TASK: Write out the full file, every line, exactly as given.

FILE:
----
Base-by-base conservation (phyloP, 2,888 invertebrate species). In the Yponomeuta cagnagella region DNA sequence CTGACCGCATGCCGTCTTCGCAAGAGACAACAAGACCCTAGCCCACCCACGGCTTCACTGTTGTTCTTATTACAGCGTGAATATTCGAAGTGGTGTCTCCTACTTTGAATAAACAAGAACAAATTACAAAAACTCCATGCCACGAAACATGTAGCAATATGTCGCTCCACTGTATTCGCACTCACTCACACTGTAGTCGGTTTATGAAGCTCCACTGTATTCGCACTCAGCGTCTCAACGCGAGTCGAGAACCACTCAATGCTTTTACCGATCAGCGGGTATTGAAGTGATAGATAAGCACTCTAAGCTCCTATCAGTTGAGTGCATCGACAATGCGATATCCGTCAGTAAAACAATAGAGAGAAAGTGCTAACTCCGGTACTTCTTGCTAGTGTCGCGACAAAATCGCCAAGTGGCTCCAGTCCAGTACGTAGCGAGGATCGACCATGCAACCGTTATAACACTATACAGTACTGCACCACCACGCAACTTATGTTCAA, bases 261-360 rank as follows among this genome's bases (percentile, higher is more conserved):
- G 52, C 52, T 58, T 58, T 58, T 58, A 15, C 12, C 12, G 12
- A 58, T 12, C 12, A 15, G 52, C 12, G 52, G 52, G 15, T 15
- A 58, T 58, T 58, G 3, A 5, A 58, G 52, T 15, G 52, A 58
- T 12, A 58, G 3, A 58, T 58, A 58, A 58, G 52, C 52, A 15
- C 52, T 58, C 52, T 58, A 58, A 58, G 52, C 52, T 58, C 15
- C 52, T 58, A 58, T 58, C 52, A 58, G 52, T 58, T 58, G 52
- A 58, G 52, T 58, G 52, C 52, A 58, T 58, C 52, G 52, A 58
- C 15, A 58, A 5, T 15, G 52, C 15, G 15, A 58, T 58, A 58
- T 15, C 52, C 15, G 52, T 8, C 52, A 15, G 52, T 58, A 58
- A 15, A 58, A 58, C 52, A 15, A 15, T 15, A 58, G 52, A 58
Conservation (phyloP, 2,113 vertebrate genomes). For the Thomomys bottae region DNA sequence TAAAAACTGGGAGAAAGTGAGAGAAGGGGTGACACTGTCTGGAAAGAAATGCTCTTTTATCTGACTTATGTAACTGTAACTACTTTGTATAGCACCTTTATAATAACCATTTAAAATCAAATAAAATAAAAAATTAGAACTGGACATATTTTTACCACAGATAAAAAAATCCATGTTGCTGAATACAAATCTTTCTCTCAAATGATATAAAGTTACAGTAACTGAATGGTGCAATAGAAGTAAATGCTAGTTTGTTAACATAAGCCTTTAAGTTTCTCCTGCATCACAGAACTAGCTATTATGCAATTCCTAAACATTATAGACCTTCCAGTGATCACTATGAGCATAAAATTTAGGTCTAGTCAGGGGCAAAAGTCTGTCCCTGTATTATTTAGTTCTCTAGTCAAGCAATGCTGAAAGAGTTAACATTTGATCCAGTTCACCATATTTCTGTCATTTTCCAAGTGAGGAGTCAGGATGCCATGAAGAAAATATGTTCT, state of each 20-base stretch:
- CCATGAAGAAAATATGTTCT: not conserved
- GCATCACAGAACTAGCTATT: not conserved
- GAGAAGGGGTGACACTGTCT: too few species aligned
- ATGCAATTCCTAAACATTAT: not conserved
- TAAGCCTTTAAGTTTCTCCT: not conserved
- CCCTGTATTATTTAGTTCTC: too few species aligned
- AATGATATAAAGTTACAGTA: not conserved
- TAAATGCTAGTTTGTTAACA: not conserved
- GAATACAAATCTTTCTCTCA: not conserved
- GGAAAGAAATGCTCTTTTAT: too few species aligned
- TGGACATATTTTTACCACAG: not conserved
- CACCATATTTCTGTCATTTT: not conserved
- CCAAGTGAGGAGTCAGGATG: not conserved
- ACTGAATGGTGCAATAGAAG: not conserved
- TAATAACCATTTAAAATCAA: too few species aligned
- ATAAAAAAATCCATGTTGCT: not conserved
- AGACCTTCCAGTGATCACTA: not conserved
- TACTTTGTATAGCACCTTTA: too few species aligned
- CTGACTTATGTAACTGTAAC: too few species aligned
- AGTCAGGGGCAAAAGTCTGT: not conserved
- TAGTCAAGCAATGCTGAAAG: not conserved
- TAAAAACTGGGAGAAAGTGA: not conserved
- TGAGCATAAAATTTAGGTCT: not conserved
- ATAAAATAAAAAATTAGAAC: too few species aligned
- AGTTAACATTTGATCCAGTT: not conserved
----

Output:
Base-by-base conservation (phyloP, 2,888 invertebrate species). In the Yponomeuta cagnagella region DNA sequence CTGACCGCATGCCGTCTTCGCAAGAGACAACAAGACCCTAGCCCACCCACGGCTTCACTGTTGTTCTTATTACAGCGTGAATATTCGAAGTGGTGTCTCCTACTTTGAATAAACAAGAACAAATTACAAAAACTCCATGCCACGAAACATGTAGCAATATGTCGCTCCACTGTATTCGCACTCACTCACACTGTAGTCGGTTTATGAAGCTCCACTGTATTCGCACTCAGCGTCTCAACGCGAGTCGAGAACCACTCAATGCTTTTACCGATCAGCGGGTATTGAAGTGATAGATAAGCACTCTAAGCTCCTATCAGTTGAGTGCATCGACAATGCGATATCCGTCAGTAAAACAATAGAGAGAAAGTGCTAACTCCGGTACTTCTTGCTAGTGTCGCGACAAAATCGCCAAGTGGCTCCAGTCCAGTACGTAGCGAGGATCGACCATGCAACCGTTATAACACTATACAGTACTGCACCACCACGCAACTTATGTTCAA, bases 261-360 rank as follows among this genome's bases (percentile, higher is more conserved):
- G 52, C 52, T 58, T 58, T 58, T 58, A 15, C 12, C 12, G 12
- A 58, T 12, C 12, A 15, G 52, C 12, G 52, G 52, G 15, T 15
- A 58, T 58, T 58, G 3, A 5, A 58, G 52, T 15, G 52, A 58
- T 12, A 58, G 3, A 58, T 58, A 58, A 58, G 52, C 52, A 15
- C 52, T 58, C 52, T 58, A 58, A 58, G 52, C 52, T 58, C 15
- C 52, T 58, A 58, T 58, C 52, A 58, G 52, T 58, T 58, G 52
- A 58, G 52, T 58, G 52, C 52, A 58, T 58, C 52, G 52, A 58
- C 15, A 58, A 5, T 15, G 52, C 15, G 15, A 58, T 58, A 58
- T 15, C 52, C 15, G 52, T 8, C 52, A 15, G 52, T 58, A 58
- A 15, A 58, A 58, C 52, A 15, A 15, T 15, A 58, G 52, A 58
Conservation (phyloP, 2,113 vertebrate genomes). For the Thomomys bottae region DNA sequence TAAAAACTGGGAGAAAGTGAGAGAAGGGGTGACACTGTCTGGAAAGAAATGCTCTTTTATCTGACTTATGTAACTGTAACTACTTTGTATAGCACCTTTATAATAACCATTTAAAATCAAATAAAATAAAAAATTAGAACTGGACATATTTTTACCACAGATAAAAAAATCCATGTTGCTGAATACAAATCTTTCTCTCAAATGATATAAAGTTACAGTAACTGAATGGTGCAATAGAAGTAAATGCTAGTTTGTTAACATAAGCCTTTAAGTTTCTCCTGCATCACAGAACTAGCTATTATGCAATTCCTAAACATTATAGACCTTCCAGTGATCACTATGAGCATAAAATTTAGGTCTAGTCAGGGGCAAAAGTCTGTCCCTGTATTATTTAGTTCTCTAGTCAAGCAATGCTGAAAGAGTTAACATTTGATCCAGTTCACCATATTTCTGTCATTTTCCAAGTGAGGAGTCAGGATGCCATGAAGAAAATATGTTCT, state of each 20-base stretch:
- CCATGAAGAAAATATGTTCT: not conserved
- GCATCACAGAACTAGCTATT: not conserved
- GAGAAGGGGTGACACTGTCT: too few species aligned
- ATGCAATTCCTAAACATTAT: not conserved
- TAAGCCTTTAAGTTTCTCCT: not conserved
- CCCTGTATTATTTAGTTCTC: too few species aligned
- AATGATATAAAGTTACAGTA: not conserved
- TAAATGCTAGTTTGTTAACA: not conserved
- GAATACAAATCTTTCTCTCA: not conserved
- GGAAAGAAATGCTCTTTTAT: too few species aligned
- TGGACATATTTTTACCACAG: not conserved
- CACCATATTTCTGTCATTTT: not conserved
- CCAAGTGAGGAGTCAGGATG: not conserved
- ACTGAATGGTGCAATAGAAG: not conserved
- TAATAACCATTTAAAATCAA: too few species aligned
- ATAAAAAAATCCATGTTGCT: not conserved
- AGACCTTCCAGTGATCACTA: not conserved
- TACTTTGTATAGCACCTTTA: too few species aligned
- CTGACTTATGTAACTGTAAC: too few species aligned
- AGTCAGGGGCAAAAGTCTGT: not conserved
- TAGTCAAGCAATGCTGAAAG: not conserved
- TAAAAACTGGGAGAAAGTGA: not conserved
- TGAGCATAAAATTTAGGTCT: not conserved
- ATAAAATAAAAAATTAGAAC: too few species aligned
- AGTTAACATTTGATCCAGTT: not conserved